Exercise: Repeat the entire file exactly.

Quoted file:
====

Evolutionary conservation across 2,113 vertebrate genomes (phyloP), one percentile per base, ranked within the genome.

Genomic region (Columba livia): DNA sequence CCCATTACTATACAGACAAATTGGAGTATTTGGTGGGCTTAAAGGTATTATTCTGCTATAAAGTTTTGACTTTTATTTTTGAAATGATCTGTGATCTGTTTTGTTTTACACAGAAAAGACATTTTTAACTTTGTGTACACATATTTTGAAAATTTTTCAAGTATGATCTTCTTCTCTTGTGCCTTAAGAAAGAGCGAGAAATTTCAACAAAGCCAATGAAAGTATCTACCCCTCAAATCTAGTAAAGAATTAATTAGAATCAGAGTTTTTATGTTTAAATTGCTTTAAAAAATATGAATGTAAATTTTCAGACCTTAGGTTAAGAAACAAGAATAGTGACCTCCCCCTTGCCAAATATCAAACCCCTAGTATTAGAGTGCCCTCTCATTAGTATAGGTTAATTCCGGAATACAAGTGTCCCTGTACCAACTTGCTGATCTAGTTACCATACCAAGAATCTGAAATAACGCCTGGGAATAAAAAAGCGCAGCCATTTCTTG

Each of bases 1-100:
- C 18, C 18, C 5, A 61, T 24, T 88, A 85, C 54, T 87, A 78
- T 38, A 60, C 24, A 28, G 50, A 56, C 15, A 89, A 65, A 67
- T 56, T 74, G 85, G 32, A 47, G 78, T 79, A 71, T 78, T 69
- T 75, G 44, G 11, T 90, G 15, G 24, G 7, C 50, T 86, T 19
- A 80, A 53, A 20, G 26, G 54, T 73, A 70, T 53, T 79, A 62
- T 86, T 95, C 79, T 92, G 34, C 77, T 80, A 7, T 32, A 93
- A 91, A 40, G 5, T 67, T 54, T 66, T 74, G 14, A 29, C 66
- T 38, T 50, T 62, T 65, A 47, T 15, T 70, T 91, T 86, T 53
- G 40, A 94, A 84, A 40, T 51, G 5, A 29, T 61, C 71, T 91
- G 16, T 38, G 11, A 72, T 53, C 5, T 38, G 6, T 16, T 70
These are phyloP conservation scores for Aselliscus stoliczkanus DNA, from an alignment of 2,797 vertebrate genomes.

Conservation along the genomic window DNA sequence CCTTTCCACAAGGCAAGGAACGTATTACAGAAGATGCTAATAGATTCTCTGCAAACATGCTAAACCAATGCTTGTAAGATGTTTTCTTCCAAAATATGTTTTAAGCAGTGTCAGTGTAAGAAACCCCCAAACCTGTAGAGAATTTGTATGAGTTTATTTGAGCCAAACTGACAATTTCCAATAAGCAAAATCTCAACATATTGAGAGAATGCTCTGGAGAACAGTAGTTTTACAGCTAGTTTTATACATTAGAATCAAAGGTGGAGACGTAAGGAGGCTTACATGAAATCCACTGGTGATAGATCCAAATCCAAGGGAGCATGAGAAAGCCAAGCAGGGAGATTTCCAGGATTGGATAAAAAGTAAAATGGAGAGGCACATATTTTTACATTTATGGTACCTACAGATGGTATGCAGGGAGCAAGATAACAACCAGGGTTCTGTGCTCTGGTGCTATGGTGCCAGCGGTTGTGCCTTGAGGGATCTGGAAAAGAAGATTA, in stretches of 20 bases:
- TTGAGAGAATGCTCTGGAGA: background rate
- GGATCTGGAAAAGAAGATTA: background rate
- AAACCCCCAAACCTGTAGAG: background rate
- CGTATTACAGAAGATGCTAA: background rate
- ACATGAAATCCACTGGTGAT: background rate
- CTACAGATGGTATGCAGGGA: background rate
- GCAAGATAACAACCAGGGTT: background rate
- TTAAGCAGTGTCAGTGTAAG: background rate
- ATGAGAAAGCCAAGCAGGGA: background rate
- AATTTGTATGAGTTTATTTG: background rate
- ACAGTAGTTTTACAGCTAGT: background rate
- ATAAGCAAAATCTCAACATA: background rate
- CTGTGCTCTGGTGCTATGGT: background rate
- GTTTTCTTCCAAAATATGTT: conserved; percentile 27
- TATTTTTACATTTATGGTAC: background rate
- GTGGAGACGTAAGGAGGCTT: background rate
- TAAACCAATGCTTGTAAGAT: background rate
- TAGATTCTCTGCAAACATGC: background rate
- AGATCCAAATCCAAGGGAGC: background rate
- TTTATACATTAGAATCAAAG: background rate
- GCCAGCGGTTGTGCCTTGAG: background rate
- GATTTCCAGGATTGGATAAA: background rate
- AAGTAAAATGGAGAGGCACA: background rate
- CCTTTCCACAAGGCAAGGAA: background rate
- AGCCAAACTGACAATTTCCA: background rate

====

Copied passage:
Evolutionary conservation across 2,113 vertebrate genomes (phyloP), one percentile per base, ranked within the genome.

Genomic region (Columba livia): DNA sequence CCCATTACTATACAGACAAATTGGAGTATTTGGTGGGCTTAAAGGTATTATTCTGCTATAAAGTTTTGACTTTTATTTTTGAAATGATCTGTGATCTGTTTTGTTTTACACAGAAAAGACATTTTTAACTTTGTGTACACATATTTTGAAAATTTTTCAAGTATGATCTTCTTCTCTTGTGCCTTAAGAAAGAGCGAGAAATTTCAACAAAGCCAATGAAAGTATCTACCCCTCAAATCTAGTAAAGAATTAATTAGAATCAGAGTTTTTATGTTTAAATTGCTTTAAAAAATATGAATGTAAATTTTCAGACCTTAGGTTAAGAAACAAGAATAGTGACCTCCCCCTTGCCAAATATCAAACCCCTAGTATTAGAGTGCCCTCTCATTAGTATAGGTTAATTCCGGAATACAAGTGTCCCTGTACCAACTTGCTGATCTAGTTACCATACCAAGAATCTGAAATAACGCCTGGGAATAAAAAAGCGCAGCCATTTCTTG

Each of bases 1-100:
- C 18, C 18, C 5, A 61, T 24, T 88, A 85, C 54, T 87, A 78
- T 38, A 60, C 24, A 28, G 50, A 56, C 15, A 89, A 65, A 67
- T 56, T 74, G 85, G 32, A 47, G 78, T 79, A 71, T 78, T 69
- T 75, G 44, G 11, T 90, G 15, G 24, G 7, C 50, T 86, T 19
- A 80, A 53, A 20, G 26, G 54, T 73, A 70, T 53, T 79, A 62
- T 86, T 95, C 79, T 92, G 34, C 77, T 80, A 7, T 32, A 93
- A 91, A 40, G 5, T 67, T 54, T 66, T 74, G 14, A 29, C 66
- T 38, T 50, T 62, T 65, A 47, T 15, T 70, T 91, T 86, T 53
- G 40, A 94, A 84, A 40, T 51, G 5, A 29, T 61, C 71, T 91
- G 16, T 38, G 11, A 72, T 53, C 5, T 38, G 6, T 16, T 70
These are phyloP conservation scores for Aselliscus stoliczkanus DNA, from an alignment of 2,797 vertebrate genomes.

Conservation along the genomic window DNA sequence CCTTTCCACAAGGCAAGGAACGTATTACAGAAGATGCTAATAGATTCTCTGCAAACATGCTAAACCAATGCTTGTAAGATGTTTTCTTCCAAAATATGTTTTAAGCAGTGTCAGTGTAAGAAACCCCCAAACCTGTAGAGAATTTGTATGAGTTTATTTGAGCCAAACTGACAATTTCCAATAAGCAAAATCTCAACATATTGAGAGAATGCTCTGGAGAACAGTAGTTTTACAGCTAGTTTTATACATTAGAATCAAAGGTGGAGACGTAAGGAGGCTTACATGAAATCCACTGGTGATAGATCCAAATCCAAGGGAGCATGAGAAAGCCAAGCAGGGAGATTTCCAGGATTGGATAAAAAGTAAAATGGAGAGGCACATATTTTTACATTTATGGTACCTACAGATGGTATGCAGGGAGCAAGATAACAACCAGGGTTCTGTGCTCTGGTGCTATGGTGCCAGCGGTTGTGCCTTGAGGGATCTGGAAAAGAAGATTA, in stretches of 20 bases:
- TTGAGAGAATGCTCTGGAGA: background rate
- GGATCTGGAAAAGAAGATTA: background rate
- AAACCCCCAAACCTGTAGAG: background rate
- CGTATTACAGAAGATGCTAA: background rate
- ACATGAAATCCACTGGTGAT: background rate
- CTACAGATGGTATGCAGGGA: background rate
- GCAAGATAACAACCAGGGTT: background rate
- TTAAGCAGTGTCAGTGTAAG: background rate
- ATGAGAAAGCCAAGCAGGGA: background rate
- AATTTGTATGAGTTTATTTG: background rate
- ACAGTAGTTTTACAGCTAGT: background rate
- ATAAGCAAAATCTCAACATA: background rate
- CTGTGCTCTGGTGCTATGGT: background rate
- GTTTTCTTCCAAAATATGTT: conserved; percentile 27
- TATTTTTACATTTATGGTAC: background rate
- GTGGAGACGTAAGGAGGCTT: background rate
- TAAACCAATGCTTGTAAGAT: background rate
- TAGATTCTCTGCAAACATGC: background rate
- AGATCCAAATCCAAGGGAGC: background rate
- TTTATACATTAGAATCAAAG: background rate
- GCCAGCGGTTGTGCCTTGAG: background rate
- GATTTCCAGGATTGGATAAA: background rate
- AAGTAAAATGGAGAGGCACA: background rate
- CCTTTCCACAAGGCAAGGAA: background rate
- AGCCAAACTGACAATTTCCA: background rate